Acute Lymphoblastic Leukemia in Children
Leukemia is the most common type of cancer found in children, and it’s a type of blood cancer. If a child has leukemia, their bone marrow makes a large amount of blood cells that don’t function in the same way that healthy blood cells do, and over time they become cancerous.
There are a couple of different forms of childhood leukemia, with the most common one being acute lymphoblastic leukemia or ALL for short. The word “acute” means that the disease spreads rapidly, while “lymphocytic” means it develops from a type of white blood cell by the name of lymphocytes.
ALL can be divided into two different groups, based on what type of lymphocyte the leukemia first appeared in. It can be B-cell ALL, which is more common, and T-cell ALL, which is less common.
Causes and Risk Factors
- Genetic syndromes: There are some genetic syndromes that increase the risk of developing ALL. These include Down syndrome, bloom syndrome, neurofibromatosis, and Fanconi anemia just to name a few.
- High levels of radiation exposure: Longer exposures to radiation, like for example via radiotherapy or medical imaging tests, can increase a child’s chances of getting ALL.
- Gender: Even though ALL can develop in both males and females, it’s more common among boys than girls, however, medical professionals don’t know the reason for this yet.
- Having ALL in the family: If a child develops ALL, their sibling, especially an identical twin, has a high chance of developing the disease as well.
- Race: Statistically, ALL develops in Caucasian children more than children of any other race; however, there is no known reason for this occurrence.
Signs and Symptoms
When a child develops ALL, it may seem like a regular cold in the beginning because the first symptom is often a high fever. However, it’s later followed by other symptoms.
A child who has acute lymphoblastic leukemia can have some or all of the following symptoms:
- Heavy breathing or shortness of breath
- A feeling of constant tiredness and weakness
- Swollen lymph nodes that appear under the arms, in the neck, or in the groin
- Getting bruises or bleeding easily
- Frequent infections that appear seemingly out of nowhere
- Constant and persistent headaches
- Dark red spots that appear under the skin
- Bone pain, especially below the ribs
- An unexplained loss of appetite
These symptoms could indicate the presence of ALL, but not necessarily. If you notice your child displaying these symptoms, take them to the doctor because, without a proper diagnosis, you won’t be able to know for sure.
Once you take your child to the doctors and explain their symptoms, they will do a series of tests to see if they have this or any other disease.
The first test the doctor will do is a blood test. This could include:
- A complete blood count with differentials: A CBC with differentials measures the number of red blood cells, white blood cells, and platelets inside the patient’s body. If your child has ALL, their white blood cell levels will be high, and the red blood cell and platelet levels will be low.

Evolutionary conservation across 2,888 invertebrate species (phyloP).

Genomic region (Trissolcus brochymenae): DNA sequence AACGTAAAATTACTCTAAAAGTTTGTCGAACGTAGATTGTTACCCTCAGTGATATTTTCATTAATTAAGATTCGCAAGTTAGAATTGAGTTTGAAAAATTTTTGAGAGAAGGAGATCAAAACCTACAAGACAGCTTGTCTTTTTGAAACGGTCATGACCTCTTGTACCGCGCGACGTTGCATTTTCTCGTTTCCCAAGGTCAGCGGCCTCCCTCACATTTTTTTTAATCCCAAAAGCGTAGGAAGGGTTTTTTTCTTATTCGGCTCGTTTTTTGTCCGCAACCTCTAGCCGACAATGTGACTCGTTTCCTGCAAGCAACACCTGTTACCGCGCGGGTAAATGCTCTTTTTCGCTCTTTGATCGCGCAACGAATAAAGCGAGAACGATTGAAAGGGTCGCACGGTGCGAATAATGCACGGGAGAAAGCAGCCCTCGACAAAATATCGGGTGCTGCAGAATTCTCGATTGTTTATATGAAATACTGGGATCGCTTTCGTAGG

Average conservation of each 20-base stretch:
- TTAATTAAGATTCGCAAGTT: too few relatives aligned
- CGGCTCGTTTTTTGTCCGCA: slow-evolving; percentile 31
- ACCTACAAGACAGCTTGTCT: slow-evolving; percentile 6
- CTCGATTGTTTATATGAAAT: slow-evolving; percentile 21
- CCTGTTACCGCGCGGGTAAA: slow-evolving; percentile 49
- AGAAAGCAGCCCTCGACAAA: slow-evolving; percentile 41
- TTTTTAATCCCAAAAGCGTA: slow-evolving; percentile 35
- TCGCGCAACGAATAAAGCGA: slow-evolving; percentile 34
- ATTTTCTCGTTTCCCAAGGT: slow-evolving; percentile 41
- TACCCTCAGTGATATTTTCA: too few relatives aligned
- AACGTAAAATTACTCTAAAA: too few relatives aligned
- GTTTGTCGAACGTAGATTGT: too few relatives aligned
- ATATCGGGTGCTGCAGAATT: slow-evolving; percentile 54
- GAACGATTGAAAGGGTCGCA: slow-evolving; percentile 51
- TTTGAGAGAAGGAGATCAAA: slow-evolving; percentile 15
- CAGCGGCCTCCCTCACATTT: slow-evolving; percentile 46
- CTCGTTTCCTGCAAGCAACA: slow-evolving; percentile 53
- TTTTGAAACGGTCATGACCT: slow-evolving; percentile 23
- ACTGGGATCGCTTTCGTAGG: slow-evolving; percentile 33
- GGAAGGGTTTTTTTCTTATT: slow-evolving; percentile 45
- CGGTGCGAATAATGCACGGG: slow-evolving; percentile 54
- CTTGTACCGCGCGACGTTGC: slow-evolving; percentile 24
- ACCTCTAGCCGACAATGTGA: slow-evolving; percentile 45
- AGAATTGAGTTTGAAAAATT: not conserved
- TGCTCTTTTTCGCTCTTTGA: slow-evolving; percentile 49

- A peripheral blood smear: This blood test is used for the same purposes as a CBC test, however, instead of using a machine, a medical professional will examine the blood sample under a microscope.
If the blood test shows any irregularities, further tests will be ordered. The next stage in testing is a bone marrow test. Since ALL first appears in the bone marrow, if a doctor suspects the presence of acute lymphoblastic leukemia, they will perform a bone marrow aspiration and biopsy.
During this procedure, a hollow needle is inserted into the patient’s bone and a small piece of bone marrow is removed. After the extraction is complete, a pathologist will examine the marrow under a microscope and look for signs of leukemia.
After the blood test and bone marrow aspiration and biopsy are completed, the medical professional in charge of the case will be able to determine if ALL is present. However, the next step is to determine the type of ALL.
This is done by performing the following tests:
- Lab tests such as cytochemistry, flow cytometry, and immunohistochemistry
- Chromosome tests such as Cytogenetics, Fluorescent in situ hybridization (FISH), and Polymerase chain reaction (PCR)
- Lumbar puncture, also known as a spinal tap
- Lymph node biopsy
- Imaging tests, such as an X-ray, MRI scan, and CT scan
Getting an ALL diagnosis is always a hard and challenging time, but as long as you get your child treatment in time and put your faith in the right medical institution, they can be cured.
Factors That Affect Prognosis and Treatment
- The age when the diagnosis was made: Children diagnosed with ALL between the ages of 1 and 9 usually have a better prognosis and higher cure rates than those who get diagnosed at 10 years old or older.
- Gender: Just like girls are less likely to get ALL, they’re also more likely to be cured than boys.